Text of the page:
.class2 {} /* affects elements 2-4 */
/* has only a single class */
[class="class1"] {} /* affects element 1 only */
[class="class2"] {} /* affects element 2 only */
/* simply has both classes */
.class1.class2 {} /* affects elements 3-4 */
/* has both classes, but in a particular order */
[class="class1 class2"] {} /* affects element 3 only */
[class="class2 class1"] {} /* affects element 4 only */
/* begins with a class */
[class^="class1"] {} /* affects elements 1 & 3 only */
[class^="class2"] {} /* affects elements 2 & 4 only */
/* ends with a class 
   NOTE: that with only two classes, this is the reverse of the above and is somewhat
   superfluous; however, if a third class is introduced, then the beginning and ending 
   class combinations become more relevant.
*/
[class$="class1"] {} /* affects elements 2 & 4 only */
[class$="class2"] {} /* affects elements 1 & 3 only */

If I calculate right, 3 classes could give at least 40 combinations of selector options.

To clarify my note about "limitless" possibilities, given the right logic, a single class can potentially have imbedded in it code combinations that are looked for via the [attr*=value] syntax.

Is all this too complex to manage? Possibly. That may depend on the logic of exactly how it is implemented. The point I am trying to bring out is that it is possible with CSS3 to have ordering of classes be significant if one desired it and planned for it, and it might not be horribly wrong to be utilizing the power of CSS in that way.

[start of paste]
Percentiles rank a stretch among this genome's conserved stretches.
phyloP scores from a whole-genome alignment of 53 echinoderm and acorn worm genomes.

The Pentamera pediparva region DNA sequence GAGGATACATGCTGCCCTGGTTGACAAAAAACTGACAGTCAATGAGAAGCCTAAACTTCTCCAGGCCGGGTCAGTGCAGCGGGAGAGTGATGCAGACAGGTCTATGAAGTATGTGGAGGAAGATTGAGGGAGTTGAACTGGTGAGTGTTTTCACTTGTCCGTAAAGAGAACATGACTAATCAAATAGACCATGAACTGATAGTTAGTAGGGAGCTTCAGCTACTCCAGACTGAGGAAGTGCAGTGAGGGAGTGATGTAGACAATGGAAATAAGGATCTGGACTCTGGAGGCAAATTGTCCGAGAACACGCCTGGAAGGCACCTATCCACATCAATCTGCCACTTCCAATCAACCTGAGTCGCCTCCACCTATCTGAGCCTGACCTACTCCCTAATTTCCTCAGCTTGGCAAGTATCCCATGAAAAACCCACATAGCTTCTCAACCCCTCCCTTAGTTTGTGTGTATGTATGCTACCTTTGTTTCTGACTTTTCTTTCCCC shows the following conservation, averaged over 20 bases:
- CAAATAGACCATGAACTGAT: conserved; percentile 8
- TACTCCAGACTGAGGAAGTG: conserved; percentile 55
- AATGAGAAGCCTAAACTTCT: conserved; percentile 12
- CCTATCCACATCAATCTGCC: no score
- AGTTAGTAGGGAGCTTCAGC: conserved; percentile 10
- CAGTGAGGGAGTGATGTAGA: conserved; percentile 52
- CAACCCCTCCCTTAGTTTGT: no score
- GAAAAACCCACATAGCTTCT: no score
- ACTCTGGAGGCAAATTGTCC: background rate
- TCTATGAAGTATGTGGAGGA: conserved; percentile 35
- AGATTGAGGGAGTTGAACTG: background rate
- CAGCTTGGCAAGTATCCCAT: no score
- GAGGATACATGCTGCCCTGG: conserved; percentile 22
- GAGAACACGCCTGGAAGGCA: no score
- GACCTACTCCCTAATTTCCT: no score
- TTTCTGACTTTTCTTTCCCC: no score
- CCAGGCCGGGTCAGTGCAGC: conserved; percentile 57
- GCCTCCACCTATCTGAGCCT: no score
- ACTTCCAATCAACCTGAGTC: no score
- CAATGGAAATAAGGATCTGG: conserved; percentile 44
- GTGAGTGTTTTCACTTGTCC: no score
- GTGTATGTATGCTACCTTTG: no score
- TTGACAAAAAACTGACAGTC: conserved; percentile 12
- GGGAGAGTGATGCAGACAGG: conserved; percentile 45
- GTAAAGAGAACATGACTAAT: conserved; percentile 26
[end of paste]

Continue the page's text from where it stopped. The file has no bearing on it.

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  • 5
    Of course, it should be noted that if one has to use attribute selectors to style based on the class attribute, then something, somewhere, is horribly wrong with one's code. – BoltClock Mar 28 '13 at 7:06
  • 4
    @BoltClock: not necessarily. I grant that it is (and should be) a rare thing. But, for instance, styling something if it only has class1 and no other classes on it would be an appropriate use. Also, in thinking about the answer to this question, it had me pondering how class ordering perhaps could be utilized to actually reduce code size of html by applying styling taking ordering into consideration. I think I will work up an edit to explain that idea further. – ScottS Mar 28 '13 at 12:41
  • 7
    @BoltClock It's actually used in Semantic UI's grid system: semantic-ui.com/collections/grid.html#manual-tweaks – cereallarceny Oct 20 '15 at 15:07
  • 2
    @cereallarceny: I'm actually curious now if any of the HTML or DOM specs state that order of class names is preserved/guaranteed, because otherwise I can't imagine how something like Semantic UI can rely on it (and is the reason why I posted my original comment - I don't disagree with Scott's sentiment on using it to match elements with exactly one class name). – BoltClock Oct 20 '15 at 15:19
  • 5
    Yeah, I just found out that Semantic did this very thing this morning. I had no clue it was even possible. In the case of Semantic, they're using a system like such: <div class="six wide tablet eight wide computer column"></div>. Essentially this code is interpreted as six wide tablet and eight wide computer which is specific to two separate media queries in CSS. This is computed as follows: .ui.grid > [class*="eight wide computer"].column { width: 50% !important; }. – cereallarceny Oct 20 '15 at 18:40
12

No, it does not. The relevant part of the W3C standard makes no mention of the order of appearance for classes.

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9

No, it does not, like you said, if two rules have the same specificity, the one that comes later in your CSS will be applied.